By George McQuade
West Coast Bureau Chief
The Los Angeles Times is not like an endangered polar bear stranded on an ice floe, it has some smart people who are making tough decisions to insure the long-term survival of the 120-year-old paper now owned by real estate baron Sam “The Grave Dancer” Zell.
That was the message Darrell Kunitomi, public affairs representative of the L.A. Times, had for O’Dwyer’s following a tour of the newsroom and a presentation at LAT headquarters.
Darrell Kunitomi, public affairs
representative of the L.A. Times
Change is the reality at the LAT. “The Media Group will get webbier, the newspaper will change sections, fold them, create new composites; retrain still photographers and reporters to become VJs and use video reports more and more; and the newspaper will continue to change its look,” said Kunitomi. “The graphics are changing as we speak, including the front page of the future. Don’t be shocked – it’s a new era of new ownership.”
He put the change mantra into context. “A great organization such as The Times should be one of those companies that will go on long after its original founders have passed from the scene, change its spots, adapt, and survive to prosper and grow.
“The movies survived the breakup of the studio system. The music business has dealt with synthesizers, vinyl to cds and now file sharing,” he said.
Here’s the best part for PR pros pitching the LA Times: “We still take hard information, images, commentary entertainment, food and sports and fun and put it to newsprint every 24 hours. It might be a traditional, retro way of informing society, but at The Times it is what we know and what we do best. We’re changing. We know we must to survive. And really, we know that,” said Kunitomi.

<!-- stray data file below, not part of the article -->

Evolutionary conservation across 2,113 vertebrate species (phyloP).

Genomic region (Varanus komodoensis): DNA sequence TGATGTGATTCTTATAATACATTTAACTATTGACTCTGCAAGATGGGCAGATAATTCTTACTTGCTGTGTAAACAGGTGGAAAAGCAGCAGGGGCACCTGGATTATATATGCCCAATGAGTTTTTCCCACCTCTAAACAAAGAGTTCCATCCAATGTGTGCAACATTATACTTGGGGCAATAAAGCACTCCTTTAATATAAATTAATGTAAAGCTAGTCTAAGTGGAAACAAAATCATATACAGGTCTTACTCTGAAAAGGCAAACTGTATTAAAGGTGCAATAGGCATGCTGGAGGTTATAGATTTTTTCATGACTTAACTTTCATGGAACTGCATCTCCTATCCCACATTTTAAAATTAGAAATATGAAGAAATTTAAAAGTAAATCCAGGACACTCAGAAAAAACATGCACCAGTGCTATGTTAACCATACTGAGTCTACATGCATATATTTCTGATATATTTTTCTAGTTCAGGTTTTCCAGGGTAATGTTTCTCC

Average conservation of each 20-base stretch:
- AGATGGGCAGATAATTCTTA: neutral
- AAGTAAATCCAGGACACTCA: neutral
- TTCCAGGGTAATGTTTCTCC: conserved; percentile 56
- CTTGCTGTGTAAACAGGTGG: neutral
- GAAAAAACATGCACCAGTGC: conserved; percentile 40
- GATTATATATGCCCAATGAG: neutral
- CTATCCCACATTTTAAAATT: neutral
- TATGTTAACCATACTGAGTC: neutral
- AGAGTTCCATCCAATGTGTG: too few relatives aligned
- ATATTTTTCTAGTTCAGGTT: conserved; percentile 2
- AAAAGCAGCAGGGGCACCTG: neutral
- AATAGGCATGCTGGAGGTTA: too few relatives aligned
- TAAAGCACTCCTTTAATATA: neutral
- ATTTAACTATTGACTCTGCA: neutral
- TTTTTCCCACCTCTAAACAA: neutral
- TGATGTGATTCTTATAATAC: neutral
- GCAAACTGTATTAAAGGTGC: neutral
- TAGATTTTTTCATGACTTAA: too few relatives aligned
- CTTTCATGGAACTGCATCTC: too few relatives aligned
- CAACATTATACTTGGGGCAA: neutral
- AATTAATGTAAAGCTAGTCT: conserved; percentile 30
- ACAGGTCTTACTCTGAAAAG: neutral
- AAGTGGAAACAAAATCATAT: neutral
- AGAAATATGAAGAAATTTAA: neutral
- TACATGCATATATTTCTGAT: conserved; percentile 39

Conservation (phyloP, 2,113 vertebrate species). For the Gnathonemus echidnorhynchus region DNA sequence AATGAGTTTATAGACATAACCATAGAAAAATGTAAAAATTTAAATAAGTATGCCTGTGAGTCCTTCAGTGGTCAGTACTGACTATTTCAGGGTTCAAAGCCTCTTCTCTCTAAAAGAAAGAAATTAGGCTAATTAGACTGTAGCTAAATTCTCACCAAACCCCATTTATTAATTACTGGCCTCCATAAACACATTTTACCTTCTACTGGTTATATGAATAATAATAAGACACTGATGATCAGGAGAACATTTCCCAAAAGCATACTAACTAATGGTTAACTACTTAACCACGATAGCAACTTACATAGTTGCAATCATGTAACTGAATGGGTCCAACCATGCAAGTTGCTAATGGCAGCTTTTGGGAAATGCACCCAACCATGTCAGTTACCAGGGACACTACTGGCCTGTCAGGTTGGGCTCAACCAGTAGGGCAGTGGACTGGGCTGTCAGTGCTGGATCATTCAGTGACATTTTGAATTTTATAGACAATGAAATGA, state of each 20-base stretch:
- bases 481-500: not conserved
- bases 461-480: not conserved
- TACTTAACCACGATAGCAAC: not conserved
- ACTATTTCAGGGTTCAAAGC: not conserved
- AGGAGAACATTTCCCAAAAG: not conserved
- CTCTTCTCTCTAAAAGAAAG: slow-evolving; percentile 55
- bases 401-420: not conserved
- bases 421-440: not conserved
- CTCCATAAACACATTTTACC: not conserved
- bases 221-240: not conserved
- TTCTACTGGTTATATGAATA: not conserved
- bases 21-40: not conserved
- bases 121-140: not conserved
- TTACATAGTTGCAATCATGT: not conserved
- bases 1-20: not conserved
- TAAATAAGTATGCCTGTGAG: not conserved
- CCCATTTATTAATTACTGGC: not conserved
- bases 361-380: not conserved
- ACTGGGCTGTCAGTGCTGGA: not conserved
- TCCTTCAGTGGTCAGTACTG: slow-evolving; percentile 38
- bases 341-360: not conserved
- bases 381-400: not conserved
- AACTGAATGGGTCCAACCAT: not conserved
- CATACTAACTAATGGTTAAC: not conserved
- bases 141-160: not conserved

During the tour, this writer noticed several changes. Stacks of newspapers, media kits, dictionaries and books have been replaced by more computers, high tech gadgets, high tech monitors and electronic wizardry.
But really noticeable were fewer people, almost like visiting the newsroom on a weekend night with a skeleton staff onboard.
The group tour was sponsored by PRSA-LA, Southern California American Marketing Assn., Direct Marketing Assn. of Southern California and Women in Technology International (WITI) and held in one of the ‘great buildings of LA history.”
Four globalization considerations
John Longhlin, president of Targeted Media and senior VP marketing, told the audience how the LAT wrestled with globalization.
He said the LAT answered four questions:
- Which countries should we support? In which order?
- Which languages should we offer? Which should we do first?
- How much content should we offer? How deep should we go?
- Should we just market ourselves on the web? Or should we sell?
“If you want news, politics, sports, entertainment, we got something for you, so come and send some time with us,” said Longhlin.
The Tribune Direct/LA Times event was billed as helping PR Pros learn “what the LA Times is looking for today in news coverage and how it is dealing with current changes in print media.”
However, the closest we got to any editors or writers was the distant tour of the Los Angeles Times Newsroom, which was quiet, nearly empty and almost surreal compared to even two or three years ago.
For the newspaper business, it might just be the sign of the Times.
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